Find a short article or letter that you’ve read in your native language and translate it into Vietnamese.

    This is a harder task than writing something directly in Vietnamese, but on the other hand you don’t have to think about what to say.

  12. Ask questions

    Ask questions in Vietnamese about the language or culture.

    If you wrote a sentence while chatting that you didn’t think was natural, rewrite it, ask questions and find out a better way to say it.

    Or you could ask about something you’ve read or pose a cultural question like if people really chew betel nuts.

    Post your questions on a peer-correction site like Lang-8 or iTalki*, wait for answers from native speakers and make it a discussion by responding to them.

Top Tip: Keep a list of writing topics

Instead of trying to think of a topic every time you’re in the mood to write, keep a list of things you want to write about.

As you go about your daily life, look out for potential topics and jot them down. That way, when you want to write you can simply look at your list and go with one of those ideas.

Over to you: Do you struggle to think of things to write about? Did this list of topics inspire you, if so… What’s your next piece of writing going to be about?

Photo credit: ralaenin


Writing in a foreign language… Actually there are different kinds of writing.

write When you think about writing in a foreign language, what springs to mind? Writing essays for class? Writing a short text about a trip you went on or a fun evening you had with friends?

Those are great topics for practising your Vietnamese but to write about them, you usually have to sit down with the sole aim of writing. You have to be focused, think carefully about what you’re saying and how you’re saying it. So sometimes you never even get started.

Beyond essays and diaries

Of course writing texts like that can be extremely beneficial, however these ‘essays’ are not the only forms of writing.

Do you ever send SMS messages to your friends in Vietnamese? Or chat with them on facebook? Or message back and forth with a potential language partner on iTalki*?

All of these are also writing practice, even if you don’t think of them as practice… It’s just chatting to your friends, right?

Chatting is writing practice. Yay!

Common types of writing

Bearing this in mind, it’s probably much easier than you first thought to get regular practice writing in a foreign language.

Here’s a taste of the different kinds of writing there are.


  • Writing opinion essays
  • Making an enquiry (eg. to a language school)
  • Sending work emails
  • Writing reports


  • Writing a diary or telling a story about a trip or film you’ve seen
  • Writing an email to an exchange partner or chatting with them on Facebook/Skype
  • Replying to comments on Lang-8
  • Writing blog articles or how-to’s

Very informal

  • Replying to an email from a close friend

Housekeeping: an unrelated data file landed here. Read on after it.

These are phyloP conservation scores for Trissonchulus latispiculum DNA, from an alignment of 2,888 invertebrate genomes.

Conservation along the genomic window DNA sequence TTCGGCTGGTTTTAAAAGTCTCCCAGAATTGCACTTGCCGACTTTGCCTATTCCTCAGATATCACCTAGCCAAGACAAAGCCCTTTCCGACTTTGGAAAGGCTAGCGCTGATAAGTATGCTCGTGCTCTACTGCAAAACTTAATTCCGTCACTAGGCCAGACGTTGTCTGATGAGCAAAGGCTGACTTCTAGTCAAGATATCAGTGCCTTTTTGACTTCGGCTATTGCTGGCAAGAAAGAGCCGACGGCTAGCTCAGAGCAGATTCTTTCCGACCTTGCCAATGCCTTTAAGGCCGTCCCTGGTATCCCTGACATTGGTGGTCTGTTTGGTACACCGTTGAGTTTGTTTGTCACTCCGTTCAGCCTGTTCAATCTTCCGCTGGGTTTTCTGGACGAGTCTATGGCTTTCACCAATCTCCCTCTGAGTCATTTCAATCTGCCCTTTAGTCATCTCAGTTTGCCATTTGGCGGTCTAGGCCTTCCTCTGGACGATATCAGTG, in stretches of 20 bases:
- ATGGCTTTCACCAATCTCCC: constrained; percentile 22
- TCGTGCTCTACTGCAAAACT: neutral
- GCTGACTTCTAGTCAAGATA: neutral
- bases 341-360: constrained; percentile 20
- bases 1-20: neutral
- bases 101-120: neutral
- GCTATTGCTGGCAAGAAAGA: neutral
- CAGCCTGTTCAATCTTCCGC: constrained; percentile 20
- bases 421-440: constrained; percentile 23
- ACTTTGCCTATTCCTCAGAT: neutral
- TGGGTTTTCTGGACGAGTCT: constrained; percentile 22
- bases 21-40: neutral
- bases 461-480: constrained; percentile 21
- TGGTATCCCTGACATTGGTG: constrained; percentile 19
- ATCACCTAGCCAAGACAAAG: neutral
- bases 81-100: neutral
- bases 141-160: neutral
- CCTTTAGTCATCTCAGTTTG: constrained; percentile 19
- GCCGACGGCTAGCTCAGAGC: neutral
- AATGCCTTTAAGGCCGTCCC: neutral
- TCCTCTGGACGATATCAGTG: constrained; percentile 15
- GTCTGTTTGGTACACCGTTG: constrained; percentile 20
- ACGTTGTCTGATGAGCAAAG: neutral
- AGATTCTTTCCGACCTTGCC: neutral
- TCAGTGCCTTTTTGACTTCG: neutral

• Writing a status update on facebook
  • Commenting on a friend’s facebook status
  • Sending a SMS to a friend

Chances are, even if you think you don’t like writing in a foreign language, you actually do one or more of these on a regular basis.

Develop your skills

Each different style of writing requires a different tone, level of formality and often different vocabulary.

No matter what language you do it in, writing a cover letter when applying for a job is totally different to messaging a friend.

So mix it up.

  • If you only write about your day or a holiday, have a go at comparing the food or weather in Vietnam to that in your country.
  • If you usually just send messages to friends, try to write the occasional longer essay or story.

By varying your practice, you’ll develop the ability to use Vietnamese in a wide variety of situations.

If you’re not sure what to write about, check out these 12 topics to kickstart your Vietnamese writing.

Over to you: Have you realised you do more writing in a foreign language than you first thought? What styles of writing do you practice most often?


How to use to get your writing corrected

Writing is a good way to practice your Vietnamese. Whether you keep a diary or write topical short essays, it’s important to get your writing corrected by a native so you can learn and improve.

You might not want your friends or your teacher to correct everything you write. Especially if you write quite often! If so, that’s where a website like can help. You can write something of any length, any title, any topic and native speakers will be able to read and correct it. They often also include explanations for their corrections or provide alternative ways of saying something.

Example of a correction at lang-8

In return you should read and correct journal entries written by other people learning your native tongue.

My experience

I always get corrections quickly, within 24 or 48 hours. I usually get a lot of corrections on my essays because there are many more native Vietnamese users than there are people like me learning Vietnamese.

If you get so many corrections that you find it hard to go through them all, consider making your journal entries only viewable to your friends.

Friends-only journal setting

If you’re not sure what to write about, we’ve got plenty of ideas.

Over to you: Do you get your writing corrected? Have you used lang-8? Tell us in the comments!